Labor law v. Social legislation

According to Azucena (2013), there is a distinction between "labor law" and "social legislation." However, it is not easy to see the difference.

Labor law has two main branches: labor standards law and labor relations law. Labor standards law deals with the minimum benefits and terms and conditions of employment that an employee is entitled to as a matter of right and an employer is obliged to give his employees as a matter of obligation. On the other hand, labor relations law concerns itself with the adjustment of such terms and conditions through bargaining and other remedies.

Whereas, social legislation is a broad term that may cover labor laws. According to Social Legislation |, laws that seek to promote the common good, generally by protecting and assisting the weaker members of society, are considered to be social legislation.

Azucena defines social legislation as those laws that provide particular kinds of protection or benefits to society or segments thereof in furtherance of social justice. In that sense, labor laws are necessarily social legislation. Agrarian reform law is a social legislation, so is the law providing for a social security system. The Labor Code provisions on State Insurance Fund to cover work-related injuries and occupational diseases are, likewise, pieces of social legislation.

In one case, the Supreme Court held that Republic Act 7641, an amendment to the Labor Code's provisions on retirement pay, is undoubtedly a social legislation. The law has been enacted as a labor protection measure and as a curative statute that — absent a retirement plan devised by, an agreement with, or a voluntary grant from, an employer — can respond, in part at least, to the financial well-being of workers during their twilight years soon following their life of labor. There should be little doubt about the fact that the law can apply to labor contracts still existing at the time the statute has taken effect, and that its benefits can be reckoned not only from the date of the law's enactment but retroactively to the time said employment contracts have started. (G.R. No. 110861. November 14, 1994)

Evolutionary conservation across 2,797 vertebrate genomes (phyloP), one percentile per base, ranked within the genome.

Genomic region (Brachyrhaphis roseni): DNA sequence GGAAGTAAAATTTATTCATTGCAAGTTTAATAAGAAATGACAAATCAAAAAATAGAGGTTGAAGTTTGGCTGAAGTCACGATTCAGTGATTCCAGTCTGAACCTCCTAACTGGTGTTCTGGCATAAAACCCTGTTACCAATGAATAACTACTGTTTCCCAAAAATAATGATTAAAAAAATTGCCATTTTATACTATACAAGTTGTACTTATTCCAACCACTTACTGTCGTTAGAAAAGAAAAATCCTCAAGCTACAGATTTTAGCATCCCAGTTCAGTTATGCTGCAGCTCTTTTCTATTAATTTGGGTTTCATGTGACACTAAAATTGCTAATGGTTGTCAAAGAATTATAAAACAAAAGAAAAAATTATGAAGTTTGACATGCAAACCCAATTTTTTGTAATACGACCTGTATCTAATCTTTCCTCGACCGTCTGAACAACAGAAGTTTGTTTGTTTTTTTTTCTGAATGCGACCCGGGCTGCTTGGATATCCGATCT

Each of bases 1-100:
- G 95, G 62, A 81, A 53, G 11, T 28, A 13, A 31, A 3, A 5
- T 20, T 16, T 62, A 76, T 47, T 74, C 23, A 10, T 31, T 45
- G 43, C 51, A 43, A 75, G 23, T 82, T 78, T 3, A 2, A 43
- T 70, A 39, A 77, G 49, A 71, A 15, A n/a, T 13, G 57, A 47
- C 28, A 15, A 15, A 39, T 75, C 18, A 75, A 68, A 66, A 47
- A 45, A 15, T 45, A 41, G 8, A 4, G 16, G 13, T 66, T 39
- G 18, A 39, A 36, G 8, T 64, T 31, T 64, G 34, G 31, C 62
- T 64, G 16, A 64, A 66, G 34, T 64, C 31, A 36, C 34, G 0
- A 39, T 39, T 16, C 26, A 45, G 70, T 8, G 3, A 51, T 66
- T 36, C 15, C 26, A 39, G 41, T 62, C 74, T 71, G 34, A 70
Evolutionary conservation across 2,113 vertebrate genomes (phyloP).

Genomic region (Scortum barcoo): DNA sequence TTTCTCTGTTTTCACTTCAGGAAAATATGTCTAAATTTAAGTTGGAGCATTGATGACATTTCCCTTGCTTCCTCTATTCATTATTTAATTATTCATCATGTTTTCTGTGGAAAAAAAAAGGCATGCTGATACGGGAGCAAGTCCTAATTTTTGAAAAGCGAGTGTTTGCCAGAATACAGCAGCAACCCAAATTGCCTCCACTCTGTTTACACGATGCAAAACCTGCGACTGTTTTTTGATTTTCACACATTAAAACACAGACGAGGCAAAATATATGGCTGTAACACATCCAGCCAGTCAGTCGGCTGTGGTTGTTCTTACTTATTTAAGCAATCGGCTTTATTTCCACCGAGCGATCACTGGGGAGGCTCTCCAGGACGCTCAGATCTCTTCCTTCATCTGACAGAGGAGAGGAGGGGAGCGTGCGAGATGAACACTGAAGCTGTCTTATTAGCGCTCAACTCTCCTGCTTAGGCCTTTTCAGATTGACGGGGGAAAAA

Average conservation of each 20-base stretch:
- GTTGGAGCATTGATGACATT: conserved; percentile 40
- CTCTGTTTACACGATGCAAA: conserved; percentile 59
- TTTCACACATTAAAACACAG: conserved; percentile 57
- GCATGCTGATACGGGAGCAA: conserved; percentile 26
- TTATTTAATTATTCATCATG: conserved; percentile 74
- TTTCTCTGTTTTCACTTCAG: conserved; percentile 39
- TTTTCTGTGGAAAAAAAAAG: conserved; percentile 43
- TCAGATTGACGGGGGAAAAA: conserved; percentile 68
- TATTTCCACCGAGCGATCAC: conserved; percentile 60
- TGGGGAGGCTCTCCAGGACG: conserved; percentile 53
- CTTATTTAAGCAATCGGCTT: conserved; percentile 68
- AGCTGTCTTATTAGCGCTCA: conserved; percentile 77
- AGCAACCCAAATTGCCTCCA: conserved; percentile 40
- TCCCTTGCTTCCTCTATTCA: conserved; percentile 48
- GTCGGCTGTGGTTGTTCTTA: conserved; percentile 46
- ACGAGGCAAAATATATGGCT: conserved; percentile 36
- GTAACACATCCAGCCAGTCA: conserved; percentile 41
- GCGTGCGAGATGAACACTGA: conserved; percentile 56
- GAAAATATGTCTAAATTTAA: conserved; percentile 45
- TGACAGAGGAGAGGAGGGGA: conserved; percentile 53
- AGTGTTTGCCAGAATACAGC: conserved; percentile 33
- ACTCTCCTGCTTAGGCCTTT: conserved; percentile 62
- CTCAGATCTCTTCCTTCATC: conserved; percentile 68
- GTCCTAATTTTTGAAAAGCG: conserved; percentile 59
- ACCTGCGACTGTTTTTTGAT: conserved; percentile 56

Azucena admits in his books that some authors may insist to differentiate and contend that labor laws directly affect employment while social legislation governs effects of employment. He gave an example of why this attempt to distinguish fails:

"[I]t is hardly defensible to say that emergency medical treatment rendered at the worksite to a worker is covered by labor law but not by social legislation, while medical treatment rendered outside the workplace to the same person for the same injury involves a social legislation but not a labor law. Specifically, how can one say that medical treatment under Article 162 of the Labor Code is labor law but not social legislation, while sickness benefit under Section 14 of the Social Security law is social legislation but not labor law?"

The discussion above is based on an outline by Azucena (2013). His books are available in fine bookstores nationwide. SOURCE: Azucena, C. A. (2013). The Labor Code: with Comments and Cases (Vol. 1). National Book Store.